Lisa: Well they did make a change to the tax forms, and so if you just claim standard deduction, it's the new 1040 form. They eliminated the 1040 A and 1040 EZ, but then they added six schedules depending on what you have. If you have a business, your business income would go on schedule one, or depending on if you have various deductions, your deductions would go on those different schedules, instead of 1040, so it's changed a little bit. But for people that have just standard deduction, probably W2 income, they would be on that new 1040 form only.

Tracy: This is why walking through products like yours, that you just prompt the questions. People just have to fill in the answers and the number just magically plop on the forms they belong, and that's huge help this year.

Lisa: Exactly. We don't make anything about forms or the tax laws, just ask you the simple questions and make the calculations on the backend, and put that information on the correct forms. Also, we were talking about people switching the standard deductions, so what we've done in the products, we ask those key questions up front about your, let's say your itemized deductions, if you're a homeowner or other itemized deductions like charitable contributions. We'll ask about those up front, and if they don't add up to more than the standard deduction, we give you the deduction that gives you the biggest benefit, the standard deduction, and we don't have you walk through a bunch of screens entering that information, so eliminating data entry.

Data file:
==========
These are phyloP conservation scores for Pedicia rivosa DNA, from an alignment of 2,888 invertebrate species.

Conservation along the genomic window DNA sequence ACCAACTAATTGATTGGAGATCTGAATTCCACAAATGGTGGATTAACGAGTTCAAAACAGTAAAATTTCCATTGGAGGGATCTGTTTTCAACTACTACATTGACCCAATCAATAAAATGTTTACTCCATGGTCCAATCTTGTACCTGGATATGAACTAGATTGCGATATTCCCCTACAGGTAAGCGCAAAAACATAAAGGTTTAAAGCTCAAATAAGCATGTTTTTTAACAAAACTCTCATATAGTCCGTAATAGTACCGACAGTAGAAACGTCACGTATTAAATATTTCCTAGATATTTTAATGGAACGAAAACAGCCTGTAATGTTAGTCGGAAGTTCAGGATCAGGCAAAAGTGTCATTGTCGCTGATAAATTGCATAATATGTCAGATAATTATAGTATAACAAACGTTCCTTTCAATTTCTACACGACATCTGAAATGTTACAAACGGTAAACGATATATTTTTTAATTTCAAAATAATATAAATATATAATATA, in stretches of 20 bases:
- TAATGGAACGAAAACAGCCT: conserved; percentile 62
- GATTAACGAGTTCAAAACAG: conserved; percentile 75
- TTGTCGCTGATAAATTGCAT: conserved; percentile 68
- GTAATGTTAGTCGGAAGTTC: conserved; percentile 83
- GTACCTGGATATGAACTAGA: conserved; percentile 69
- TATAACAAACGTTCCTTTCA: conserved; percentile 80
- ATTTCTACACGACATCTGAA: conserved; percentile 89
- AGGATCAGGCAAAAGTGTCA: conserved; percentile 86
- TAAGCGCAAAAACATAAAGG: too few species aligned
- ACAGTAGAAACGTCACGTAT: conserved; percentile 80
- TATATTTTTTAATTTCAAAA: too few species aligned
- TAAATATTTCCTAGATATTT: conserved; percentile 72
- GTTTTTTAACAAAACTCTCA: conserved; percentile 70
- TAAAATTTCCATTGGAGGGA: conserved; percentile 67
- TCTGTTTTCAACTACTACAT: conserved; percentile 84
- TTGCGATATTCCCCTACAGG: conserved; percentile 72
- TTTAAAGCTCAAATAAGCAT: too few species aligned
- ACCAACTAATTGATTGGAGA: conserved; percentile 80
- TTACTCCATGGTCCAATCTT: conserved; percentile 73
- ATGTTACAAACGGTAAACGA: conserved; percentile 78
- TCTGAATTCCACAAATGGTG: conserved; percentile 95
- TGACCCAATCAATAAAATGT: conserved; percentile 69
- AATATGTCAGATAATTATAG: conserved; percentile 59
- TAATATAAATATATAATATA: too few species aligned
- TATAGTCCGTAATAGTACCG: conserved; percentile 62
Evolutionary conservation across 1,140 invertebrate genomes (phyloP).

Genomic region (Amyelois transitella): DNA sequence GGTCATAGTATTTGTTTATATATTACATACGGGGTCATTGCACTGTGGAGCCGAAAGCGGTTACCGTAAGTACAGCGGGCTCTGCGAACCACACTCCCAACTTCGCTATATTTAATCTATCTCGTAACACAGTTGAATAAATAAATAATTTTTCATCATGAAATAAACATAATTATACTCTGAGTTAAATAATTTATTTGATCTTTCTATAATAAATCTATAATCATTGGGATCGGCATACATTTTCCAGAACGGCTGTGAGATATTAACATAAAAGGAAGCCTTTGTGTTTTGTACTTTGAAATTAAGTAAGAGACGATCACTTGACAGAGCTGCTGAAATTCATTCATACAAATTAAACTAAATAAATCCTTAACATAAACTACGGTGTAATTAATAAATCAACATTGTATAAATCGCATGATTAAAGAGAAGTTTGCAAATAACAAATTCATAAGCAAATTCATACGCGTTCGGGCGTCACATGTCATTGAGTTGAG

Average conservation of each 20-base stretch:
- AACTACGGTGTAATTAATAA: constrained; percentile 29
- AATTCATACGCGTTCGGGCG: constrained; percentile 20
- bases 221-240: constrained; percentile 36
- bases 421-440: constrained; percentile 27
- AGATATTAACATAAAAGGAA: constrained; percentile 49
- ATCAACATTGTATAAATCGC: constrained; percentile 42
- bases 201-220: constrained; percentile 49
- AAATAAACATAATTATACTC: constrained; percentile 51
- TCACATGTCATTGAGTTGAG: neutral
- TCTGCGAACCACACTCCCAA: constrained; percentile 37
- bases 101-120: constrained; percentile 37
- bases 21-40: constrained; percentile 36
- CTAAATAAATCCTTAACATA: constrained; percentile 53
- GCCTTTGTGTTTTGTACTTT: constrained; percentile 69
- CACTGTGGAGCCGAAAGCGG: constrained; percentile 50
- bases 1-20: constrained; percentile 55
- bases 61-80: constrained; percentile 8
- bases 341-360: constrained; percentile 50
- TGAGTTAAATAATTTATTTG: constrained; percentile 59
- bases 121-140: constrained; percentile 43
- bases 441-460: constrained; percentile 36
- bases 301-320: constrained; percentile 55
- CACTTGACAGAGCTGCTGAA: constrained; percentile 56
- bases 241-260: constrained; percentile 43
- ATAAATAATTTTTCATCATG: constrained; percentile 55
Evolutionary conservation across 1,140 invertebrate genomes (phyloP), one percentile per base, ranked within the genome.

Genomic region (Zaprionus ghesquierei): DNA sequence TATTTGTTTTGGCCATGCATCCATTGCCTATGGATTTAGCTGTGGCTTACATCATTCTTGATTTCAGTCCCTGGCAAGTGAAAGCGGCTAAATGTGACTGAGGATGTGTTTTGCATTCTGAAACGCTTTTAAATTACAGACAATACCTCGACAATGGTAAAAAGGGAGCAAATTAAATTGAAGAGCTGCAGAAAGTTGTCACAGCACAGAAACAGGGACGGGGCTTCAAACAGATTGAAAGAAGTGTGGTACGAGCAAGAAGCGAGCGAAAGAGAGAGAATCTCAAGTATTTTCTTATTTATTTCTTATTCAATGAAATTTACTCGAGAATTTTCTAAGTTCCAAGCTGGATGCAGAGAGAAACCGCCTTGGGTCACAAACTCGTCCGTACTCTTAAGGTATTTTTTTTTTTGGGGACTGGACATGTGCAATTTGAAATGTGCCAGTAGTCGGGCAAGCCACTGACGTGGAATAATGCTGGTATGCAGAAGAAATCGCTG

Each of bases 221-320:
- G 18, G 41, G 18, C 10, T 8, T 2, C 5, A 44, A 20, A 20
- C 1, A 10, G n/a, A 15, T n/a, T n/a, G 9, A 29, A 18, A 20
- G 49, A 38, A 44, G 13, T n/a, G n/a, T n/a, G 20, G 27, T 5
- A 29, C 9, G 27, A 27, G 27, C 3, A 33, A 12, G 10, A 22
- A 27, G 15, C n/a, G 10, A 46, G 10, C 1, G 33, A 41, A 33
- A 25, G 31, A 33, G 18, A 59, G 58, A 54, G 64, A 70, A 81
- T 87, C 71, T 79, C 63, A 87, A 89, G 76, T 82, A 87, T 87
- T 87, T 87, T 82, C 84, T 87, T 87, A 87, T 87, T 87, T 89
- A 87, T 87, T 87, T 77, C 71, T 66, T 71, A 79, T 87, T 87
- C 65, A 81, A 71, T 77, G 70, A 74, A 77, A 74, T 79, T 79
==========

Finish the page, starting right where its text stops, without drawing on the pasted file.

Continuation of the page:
Tracy: That's great. Cut to the chase. I'm all about that. All right, one of the things though that we have to talk about are the elimination of the personal exemptions, so that's right at the top of your 1040. We were in the past all getting these personal and dependent exemptions. Those are gone now, aren't they?

Lisa: That is gone. It was $4,050 in 2017 per dependent, per tax payer and if you had a spouse, so yeah, that is gone now. But they doubled the child tax credit, so that went from $1,000 to $2,000. You still get the credit for your kids under 17, but you no longer get the personal exemption of $4,050 for you and your spouse.

Tracy: Right, and so somehow this crazy math somehow works out. That although I'm not getting the personal exemption, because $4,000 sounds like a huge number that I just lost. Hopefully, because the child tax credit increases from $1,000 to $2,000 per child, plus this new credit of 500 for non-children dependents, just maybe it almost feels like it evens itself out a little.

Lisa: It could because credits are worth more than deductions, so credits are dollar for dollar against the taxes that you owe. For instance, say you add a $2,000 tax liability and then the $2,000 credit, that would totally wipe it out. But if you have a deduction of $2,000, that just reduces your income. If you had $50,000 and a $2,000 deduction, you now have $48,000 income in your tax on your tax rate.